The image is from a deck of anti-fascist playing cards created during the Siege of Leningrad in 1943

The Three Worlds of Social Democracy

A book-launch and discussion with Ingo Schmidt (editor) and Mariano Féliz (contributor)

Capitalists’ permanent pressure on the working and living conditions of the popular classes guarantees an equally permanent demand for social protections. Curiously enough, around the same time capitalists turned from class compromise to an all-out offensive against Western European welfare states, until then the showcase of social democratic success, popular classes in a number of post-colonial and post-communist countries turned to social democracy. Though the 1990s are usually seen as nothing but an age of neoliberal globalization, it is more accurate to say that the same decade also saw the globalization of social democracy. With Third Worldism in retreat under the pressure of the international debt crises and counterinsurgency measures and Soviet communism finally collapsing after an extended period of stagnation, social democracy was the last remaining project of the 20th century left.

The ANC in South Africa, the Workers Party in Brazil, Communists in India and the former ruling parties in Eastern Europe eventually turned onto the social democratic road. But they did that at a time when social democracy in Western Europe was relabeled as a Third Way somewhere between the redistributive welfare state of the past and the present of unfettered global competition. However, the globalization of this Third Way turned out to be a dead-end. Wherever parties were elected on a moderately social democratic platform, soon after taking office the same parties would tell their voters that it was belt-tightening time. Ensuing anger, disappointment and frustrations opened the way for left- and right-wing alternatives to social democracy but also a quest for social democracy before the Third Way.

The Three Worlds of Social Democracy presents the experiences of parties and governments of social democracy from Western and Eastern Europe, Latin America, India, and South Africa. The book offers cutting-edge case studies to present a truly global exploration of the methods, meanings, and limits of social democracy. It also explores the potential for left alternatives to social democracy and the dangers of surging right-wing populism.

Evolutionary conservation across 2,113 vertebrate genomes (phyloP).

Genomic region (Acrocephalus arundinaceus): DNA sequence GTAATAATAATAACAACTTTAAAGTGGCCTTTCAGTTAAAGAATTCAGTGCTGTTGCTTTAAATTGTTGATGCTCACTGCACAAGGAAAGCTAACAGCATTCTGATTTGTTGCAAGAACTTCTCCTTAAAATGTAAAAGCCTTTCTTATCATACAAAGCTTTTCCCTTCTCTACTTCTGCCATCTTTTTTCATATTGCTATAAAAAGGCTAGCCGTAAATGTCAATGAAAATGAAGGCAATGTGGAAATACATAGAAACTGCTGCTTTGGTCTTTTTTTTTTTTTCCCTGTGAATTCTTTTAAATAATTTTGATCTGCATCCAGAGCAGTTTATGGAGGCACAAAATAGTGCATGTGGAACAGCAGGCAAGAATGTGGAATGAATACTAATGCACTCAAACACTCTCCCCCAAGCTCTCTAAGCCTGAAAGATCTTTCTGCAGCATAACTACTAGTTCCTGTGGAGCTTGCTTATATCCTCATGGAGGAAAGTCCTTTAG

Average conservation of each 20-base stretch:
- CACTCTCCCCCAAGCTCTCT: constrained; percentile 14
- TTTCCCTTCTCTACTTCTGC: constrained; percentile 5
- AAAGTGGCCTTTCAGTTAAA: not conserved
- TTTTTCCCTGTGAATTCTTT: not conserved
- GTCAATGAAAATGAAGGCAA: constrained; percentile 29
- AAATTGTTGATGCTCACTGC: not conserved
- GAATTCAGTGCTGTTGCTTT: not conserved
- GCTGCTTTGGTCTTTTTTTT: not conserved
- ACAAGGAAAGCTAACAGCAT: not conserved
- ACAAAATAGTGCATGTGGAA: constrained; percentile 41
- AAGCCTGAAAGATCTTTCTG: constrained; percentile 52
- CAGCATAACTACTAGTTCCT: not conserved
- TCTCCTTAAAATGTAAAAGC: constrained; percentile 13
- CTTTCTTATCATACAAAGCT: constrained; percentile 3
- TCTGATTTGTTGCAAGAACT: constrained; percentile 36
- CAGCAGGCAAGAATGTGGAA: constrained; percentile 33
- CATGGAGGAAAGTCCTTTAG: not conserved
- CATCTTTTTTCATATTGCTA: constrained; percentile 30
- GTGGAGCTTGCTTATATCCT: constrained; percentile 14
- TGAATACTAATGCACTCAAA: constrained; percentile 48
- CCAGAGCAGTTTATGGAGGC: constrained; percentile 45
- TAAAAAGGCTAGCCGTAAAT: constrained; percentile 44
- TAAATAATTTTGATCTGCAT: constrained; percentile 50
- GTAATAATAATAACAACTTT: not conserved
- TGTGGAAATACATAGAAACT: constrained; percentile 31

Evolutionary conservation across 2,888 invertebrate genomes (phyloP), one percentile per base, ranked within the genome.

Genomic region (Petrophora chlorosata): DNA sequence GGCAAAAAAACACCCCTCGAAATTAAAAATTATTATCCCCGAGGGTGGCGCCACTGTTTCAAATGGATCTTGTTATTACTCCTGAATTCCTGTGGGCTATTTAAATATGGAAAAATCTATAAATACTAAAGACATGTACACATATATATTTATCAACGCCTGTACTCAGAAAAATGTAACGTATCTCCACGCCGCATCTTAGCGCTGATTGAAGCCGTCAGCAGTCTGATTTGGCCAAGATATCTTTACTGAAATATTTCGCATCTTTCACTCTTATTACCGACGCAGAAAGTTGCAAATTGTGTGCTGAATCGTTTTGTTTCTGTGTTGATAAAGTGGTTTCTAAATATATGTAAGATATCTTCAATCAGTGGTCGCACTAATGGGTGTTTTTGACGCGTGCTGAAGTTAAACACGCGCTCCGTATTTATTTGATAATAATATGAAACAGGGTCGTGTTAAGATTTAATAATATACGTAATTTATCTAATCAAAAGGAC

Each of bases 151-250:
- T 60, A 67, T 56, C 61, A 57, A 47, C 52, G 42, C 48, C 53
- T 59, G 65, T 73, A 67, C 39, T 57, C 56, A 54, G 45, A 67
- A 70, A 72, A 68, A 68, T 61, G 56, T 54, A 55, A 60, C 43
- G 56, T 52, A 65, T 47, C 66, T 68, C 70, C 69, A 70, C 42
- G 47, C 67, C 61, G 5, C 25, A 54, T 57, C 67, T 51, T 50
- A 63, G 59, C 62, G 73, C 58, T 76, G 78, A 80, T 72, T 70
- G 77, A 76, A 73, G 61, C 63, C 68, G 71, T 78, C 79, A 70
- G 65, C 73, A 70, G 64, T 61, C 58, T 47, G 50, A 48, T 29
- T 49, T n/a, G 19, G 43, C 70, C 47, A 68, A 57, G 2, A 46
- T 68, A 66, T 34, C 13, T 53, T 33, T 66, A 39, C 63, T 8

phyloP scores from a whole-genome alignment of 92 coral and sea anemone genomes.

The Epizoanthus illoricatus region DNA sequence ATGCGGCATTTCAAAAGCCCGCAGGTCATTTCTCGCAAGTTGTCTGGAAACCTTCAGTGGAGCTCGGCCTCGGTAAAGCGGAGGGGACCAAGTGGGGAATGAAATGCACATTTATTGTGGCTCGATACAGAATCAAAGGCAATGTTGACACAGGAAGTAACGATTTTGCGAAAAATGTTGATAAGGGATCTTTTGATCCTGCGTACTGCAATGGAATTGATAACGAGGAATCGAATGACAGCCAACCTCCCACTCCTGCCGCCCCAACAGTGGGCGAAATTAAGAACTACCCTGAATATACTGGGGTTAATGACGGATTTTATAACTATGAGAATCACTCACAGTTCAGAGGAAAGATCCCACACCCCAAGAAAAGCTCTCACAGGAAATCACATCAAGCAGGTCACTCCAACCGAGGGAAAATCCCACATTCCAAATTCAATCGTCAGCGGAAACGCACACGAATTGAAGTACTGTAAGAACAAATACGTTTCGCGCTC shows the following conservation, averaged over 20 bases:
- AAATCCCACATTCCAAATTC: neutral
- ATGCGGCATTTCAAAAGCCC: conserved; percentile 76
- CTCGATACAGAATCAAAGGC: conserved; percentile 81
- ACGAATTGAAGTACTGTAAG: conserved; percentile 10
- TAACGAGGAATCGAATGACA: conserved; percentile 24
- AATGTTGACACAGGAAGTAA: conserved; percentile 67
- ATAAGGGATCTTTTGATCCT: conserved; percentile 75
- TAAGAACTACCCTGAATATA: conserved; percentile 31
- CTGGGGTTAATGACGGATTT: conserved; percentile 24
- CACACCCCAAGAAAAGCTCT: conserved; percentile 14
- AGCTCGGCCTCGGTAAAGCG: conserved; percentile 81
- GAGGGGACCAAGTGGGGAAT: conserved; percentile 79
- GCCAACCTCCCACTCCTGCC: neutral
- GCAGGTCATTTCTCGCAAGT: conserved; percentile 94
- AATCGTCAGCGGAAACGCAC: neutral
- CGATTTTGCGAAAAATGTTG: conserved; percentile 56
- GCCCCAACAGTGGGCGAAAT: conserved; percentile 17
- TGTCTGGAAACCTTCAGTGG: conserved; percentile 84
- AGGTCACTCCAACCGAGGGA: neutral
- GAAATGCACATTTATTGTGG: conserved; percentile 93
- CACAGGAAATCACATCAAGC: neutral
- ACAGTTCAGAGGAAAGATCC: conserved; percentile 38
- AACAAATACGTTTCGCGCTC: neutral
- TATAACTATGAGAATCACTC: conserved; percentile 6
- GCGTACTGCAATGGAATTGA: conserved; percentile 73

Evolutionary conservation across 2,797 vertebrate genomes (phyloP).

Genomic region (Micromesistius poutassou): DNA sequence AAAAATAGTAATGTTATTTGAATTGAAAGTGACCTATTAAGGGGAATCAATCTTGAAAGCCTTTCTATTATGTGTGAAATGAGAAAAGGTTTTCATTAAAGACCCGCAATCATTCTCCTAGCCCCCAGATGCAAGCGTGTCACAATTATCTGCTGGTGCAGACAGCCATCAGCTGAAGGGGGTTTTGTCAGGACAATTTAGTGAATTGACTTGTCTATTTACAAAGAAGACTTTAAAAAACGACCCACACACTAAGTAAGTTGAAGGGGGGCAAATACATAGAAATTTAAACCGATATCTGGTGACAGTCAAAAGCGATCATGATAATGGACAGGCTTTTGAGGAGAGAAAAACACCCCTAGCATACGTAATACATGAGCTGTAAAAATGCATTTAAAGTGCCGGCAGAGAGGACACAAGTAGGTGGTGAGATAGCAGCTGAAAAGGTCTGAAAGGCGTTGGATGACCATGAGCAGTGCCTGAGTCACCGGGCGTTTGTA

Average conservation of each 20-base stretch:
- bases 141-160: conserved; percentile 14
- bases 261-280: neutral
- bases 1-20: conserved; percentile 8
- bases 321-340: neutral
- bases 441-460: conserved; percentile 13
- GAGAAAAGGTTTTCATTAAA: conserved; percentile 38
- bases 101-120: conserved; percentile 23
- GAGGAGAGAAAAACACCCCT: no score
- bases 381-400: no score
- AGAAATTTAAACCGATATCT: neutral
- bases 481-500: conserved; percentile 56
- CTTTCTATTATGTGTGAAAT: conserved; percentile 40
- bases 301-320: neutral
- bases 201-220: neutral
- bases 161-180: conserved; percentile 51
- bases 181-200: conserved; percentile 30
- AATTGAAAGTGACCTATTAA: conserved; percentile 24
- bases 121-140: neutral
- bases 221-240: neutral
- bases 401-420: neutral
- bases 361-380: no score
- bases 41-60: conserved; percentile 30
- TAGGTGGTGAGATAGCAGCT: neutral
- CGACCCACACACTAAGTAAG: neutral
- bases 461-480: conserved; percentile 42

Mariano Féliz is an economist at the Instituto de Investigaciones en Humanidades y Ciencias Sociales and the Consejo Nacional de Investigaciones Cient.ficas y Técnicas, Universidad Nacional de La Plata, Argentina.

Ingo Schmidt is the coordinator of the Labour Studies Programme at Athabasca University, Canada.

Fiction from The Busted Boom

Summer Reading Series
America Between The Wars: Fiction From The Busted Boom
10 sessions with Craig Chisholm and Michael Lardner
Thursdays, July 14 to September 8, 7:30 PM
Fascism has overtaken Europe and the desperate, reeling Americans are being sold a dream through the New Deal in a broad attempt to mitigate empty dinner plates and joblessness for more than one in four. Nearly a million farms are foreclosed. Schools close, kids separate from their parents, migrating in all directions doing whatever it takes just to get by. The 30s were a time of turmoil for most and a decade shaping the terrain of the way life was to be lived on the edge—in shadow or in light. There is no shortage of literature that can provide insight into that era. This summer’s reading group will look at the following five works of fiction: The Ways of White Folks by Langston Hughes, Double Indemnity by James M. Cain, The Unpossessed by Tess Slesinger, In Dubious Battle by John Steinbeck, and It Can’t Happen Here by Sinclair Lewis. Poems and vignettes of the period will be shared, each participant is welcome to be part of the sharing.

Craig Chisholm is a writer and editor at Gigantic Sequins. For much of the past year Craig has been active with the Indigenous Peoples’ History Reading Group. Michael Lardner has spent years doing typography and during the summers help coordinate these literature sessions.